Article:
Toxic Baby Products – The Most Toxic Products In Baby Stores


Here’s something you may not have known: Thousands of chemicals used in consumer products have never been tested for safety. For parents and grandparents, this realization can be intimidating. After all, keeping your little one safe is always the top priority. But fear not! While some of the products listed below may contain chemicals that could be harmful to your baby, steady progress is being made when it comes to safe alternatives. Below, learn about some of the more commonly used childcare items that may contain toxic chemicals and what you can do to avoid them.

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Nursing pillows

While nursing pillows, which adjust around the waist to make breastfeeding easier, aren’t required to meet furniture flammability standards, some manufacturers make sure they do. While it may seem safer at first glance, it may involve inject polyurethane foam infill with fire retardant chemicals. And no one wants to expose a breastfed baby to a chemical condiment with their meal. The best way to avoid this? Look for products labeled “free of flame retardant chemicals.” If you can’t tell, ask the retailer.


Vinyl bath toys

Waterproof and flexible vinyl toys are not hard to find in the baby store, promising to make bath time and playtime fun. But vinyl toys are made from vinyl chloride, a toxic pollutant linked to cancer, birth defects and learning disabilities. Vinyl chloride may also contain high levels of phthalates, endocrine disrupting chemicals added to plastic to make them soft and pliable. Keep bath time clean by avoiding toys with “vinyl” in the product description or specifically look for non-toxic bath toys.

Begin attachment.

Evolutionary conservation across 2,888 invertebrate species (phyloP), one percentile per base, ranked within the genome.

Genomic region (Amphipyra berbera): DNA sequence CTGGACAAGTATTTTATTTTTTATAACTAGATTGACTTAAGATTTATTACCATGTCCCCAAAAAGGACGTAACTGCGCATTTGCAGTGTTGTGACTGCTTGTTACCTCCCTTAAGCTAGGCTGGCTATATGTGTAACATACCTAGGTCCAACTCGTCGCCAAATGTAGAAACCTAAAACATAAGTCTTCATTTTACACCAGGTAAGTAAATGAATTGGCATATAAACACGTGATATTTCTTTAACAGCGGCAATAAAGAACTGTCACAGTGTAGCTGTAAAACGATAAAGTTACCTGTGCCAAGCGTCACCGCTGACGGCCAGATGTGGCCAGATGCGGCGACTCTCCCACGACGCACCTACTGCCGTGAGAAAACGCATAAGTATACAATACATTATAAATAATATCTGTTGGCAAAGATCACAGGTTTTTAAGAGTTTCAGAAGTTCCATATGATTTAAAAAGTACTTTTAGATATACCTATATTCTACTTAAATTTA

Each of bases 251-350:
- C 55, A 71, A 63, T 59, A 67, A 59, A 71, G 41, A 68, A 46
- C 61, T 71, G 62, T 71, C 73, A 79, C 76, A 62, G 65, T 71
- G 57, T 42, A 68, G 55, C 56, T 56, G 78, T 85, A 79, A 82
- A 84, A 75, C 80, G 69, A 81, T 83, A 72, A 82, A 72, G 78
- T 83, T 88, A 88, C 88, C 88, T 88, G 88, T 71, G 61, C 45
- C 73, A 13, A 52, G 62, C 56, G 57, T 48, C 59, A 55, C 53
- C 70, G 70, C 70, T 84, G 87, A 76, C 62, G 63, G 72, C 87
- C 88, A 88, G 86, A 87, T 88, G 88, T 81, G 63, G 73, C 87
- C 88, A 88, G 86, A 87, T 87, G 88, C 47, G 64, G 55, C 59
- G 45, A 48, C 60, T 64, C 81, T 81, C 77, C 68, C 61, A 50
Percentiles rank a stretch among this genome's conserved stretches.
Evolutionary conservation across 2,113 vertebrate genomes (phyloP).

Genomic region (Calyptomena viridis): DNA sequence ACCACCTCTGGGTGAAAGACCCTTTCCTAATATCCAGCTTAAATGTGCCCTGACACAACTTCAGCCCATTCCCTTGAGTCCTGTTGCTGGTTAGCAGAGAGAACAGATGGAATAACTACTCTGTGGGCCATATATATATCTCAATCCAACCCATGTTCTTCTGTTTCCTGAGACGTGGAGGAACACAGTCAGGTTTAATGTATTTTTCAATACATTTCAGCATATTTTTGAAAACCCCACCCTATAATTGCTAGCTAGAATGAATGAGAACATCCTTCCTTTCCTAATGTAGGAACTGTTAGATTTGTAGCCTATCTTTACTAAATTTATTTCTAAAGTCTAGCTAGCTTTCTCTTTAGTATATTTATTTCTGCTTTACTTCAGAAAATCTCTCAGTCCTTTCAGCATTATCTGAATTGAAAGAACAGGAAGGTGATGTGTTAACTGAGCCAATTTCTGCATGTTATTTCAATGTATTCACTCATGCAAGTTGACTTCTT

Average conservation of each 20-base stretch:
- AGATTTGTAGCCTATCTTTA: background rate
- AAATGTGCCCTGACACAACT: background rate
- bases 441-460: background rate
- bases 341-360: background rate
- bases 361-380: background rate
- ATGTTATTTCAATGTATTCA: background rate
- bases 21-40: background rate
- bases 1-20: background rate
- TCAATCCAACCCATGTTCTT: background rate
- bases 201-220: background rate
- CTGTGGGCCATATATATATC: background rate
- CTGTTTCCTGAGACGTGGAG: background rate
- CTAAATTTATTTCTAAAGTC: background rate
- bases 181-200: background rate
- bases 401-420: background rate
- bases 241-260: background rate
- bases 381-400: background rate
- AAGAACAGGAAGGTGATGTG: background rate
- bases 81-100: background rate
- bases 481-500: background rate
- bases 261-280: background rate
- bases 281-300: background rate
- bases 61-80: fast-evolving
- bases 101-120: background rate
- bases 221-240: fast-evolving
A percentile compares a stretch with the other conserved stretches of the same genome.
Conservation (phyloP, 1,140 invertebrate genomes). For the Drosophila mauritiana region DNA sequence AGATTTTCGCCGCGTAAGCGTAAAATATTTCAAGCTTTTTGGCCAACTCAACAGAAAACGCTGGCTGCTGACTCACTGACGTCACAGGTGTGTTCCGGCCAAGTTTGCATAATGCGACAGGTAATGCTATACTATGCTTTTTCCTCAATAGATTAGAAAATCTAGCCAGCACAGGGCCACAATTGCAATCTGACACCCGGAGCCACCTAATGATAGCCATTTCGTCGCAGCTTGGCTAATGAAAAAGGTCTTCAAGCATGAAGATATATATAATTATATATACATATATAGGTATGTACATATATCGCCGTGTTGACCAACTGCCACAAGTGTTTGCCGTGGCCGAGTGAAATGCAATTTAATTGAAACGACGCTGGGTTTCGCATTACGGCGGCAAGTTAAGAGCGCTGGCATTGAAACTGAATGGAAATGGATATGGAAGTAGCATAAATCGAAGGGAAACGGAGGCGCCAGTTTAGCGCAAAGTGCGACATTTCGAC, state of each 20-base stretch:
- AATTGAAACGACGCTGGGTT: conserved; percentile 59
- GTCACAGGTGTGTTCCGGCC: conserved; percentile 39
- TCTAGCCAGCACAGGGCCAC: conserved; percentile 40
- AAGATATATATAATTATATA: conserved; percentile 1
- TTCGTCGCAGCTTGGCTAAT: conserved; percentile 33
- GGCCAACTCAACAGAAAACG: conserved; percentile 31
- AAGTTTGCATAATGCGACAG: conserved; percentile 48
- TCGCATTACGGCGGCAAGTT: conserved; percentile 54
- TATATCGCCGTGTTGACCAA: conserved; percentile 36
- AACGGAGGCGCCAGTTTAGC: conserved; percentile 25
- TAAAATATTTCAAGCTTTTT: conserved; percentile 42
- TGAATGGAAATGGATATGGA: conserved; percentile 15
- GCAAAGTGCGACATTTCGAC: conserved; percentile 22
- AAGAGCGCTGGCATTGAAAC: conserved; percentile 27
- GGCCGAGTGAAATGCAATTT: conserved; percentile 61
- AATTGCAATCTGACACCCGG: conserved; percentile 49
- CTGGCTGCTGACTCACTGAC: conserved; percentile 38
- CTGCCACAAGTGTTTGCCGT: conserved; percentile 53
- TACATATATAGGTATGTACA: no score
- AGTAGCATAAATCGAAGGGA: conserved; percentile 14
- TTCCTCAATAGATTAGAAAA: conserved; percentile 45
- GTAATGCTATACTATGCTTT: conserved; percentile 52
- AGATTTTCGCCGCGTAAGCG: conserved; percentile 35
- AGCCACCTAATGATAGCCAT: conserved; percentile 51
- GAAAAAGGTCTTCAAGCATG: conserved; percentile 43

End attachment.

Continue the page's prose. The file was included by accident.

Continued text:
Baby powder

The American Academy of Pediatrics Do not recommend using baby powder on your baby, as breathing the tiny particles can irritate baby’s lungs, as well as those of his caregivers. They also note that the powder can irritate a baby’s already delicate skin. Talc-based baby powder can be contaminated with asbestos, which causes mesothelioma, a deadly form of cancer. (Although talc products have been asbestos-free since the 1970s, the product in its natural form contains small amounts of asbestos; the link between asbestos-free talc and cancer is still unclear.) alternate forms of baby powder, such as those made from cornstarch, can create puffs of dust that a baby could inhale. For maximum safety, use diaper lotions or creams instead.


Baby oil

Baby oil is a by-product of the distillation of petroleum to produce gasoline. But it’s not so much the petroleum by-product itself that makes baby oil a concern, but the scents that are so often included in the chemical formulation. Cosmetic scents can trigger allergies, interfere with the immune system, and irritate the lungs. Brushing your baby’s delicate skin with a scented product could preparing her for allergies later in life. The verdict? Baby oil can be safe as long as it is fragrance-free.


Engineered wood

It is worth investing in cribs, changing tables and dressers made from real wood rather than engineered wood. Solvents– which can irritate delicate skin, cause respiratory problems and lead to cancer – are usually found in the adhesives that hold laminate wood together. Formaldehyde, which is classified as carcinogenic to humans, is also commonly found in composite wood adhesives and glues.

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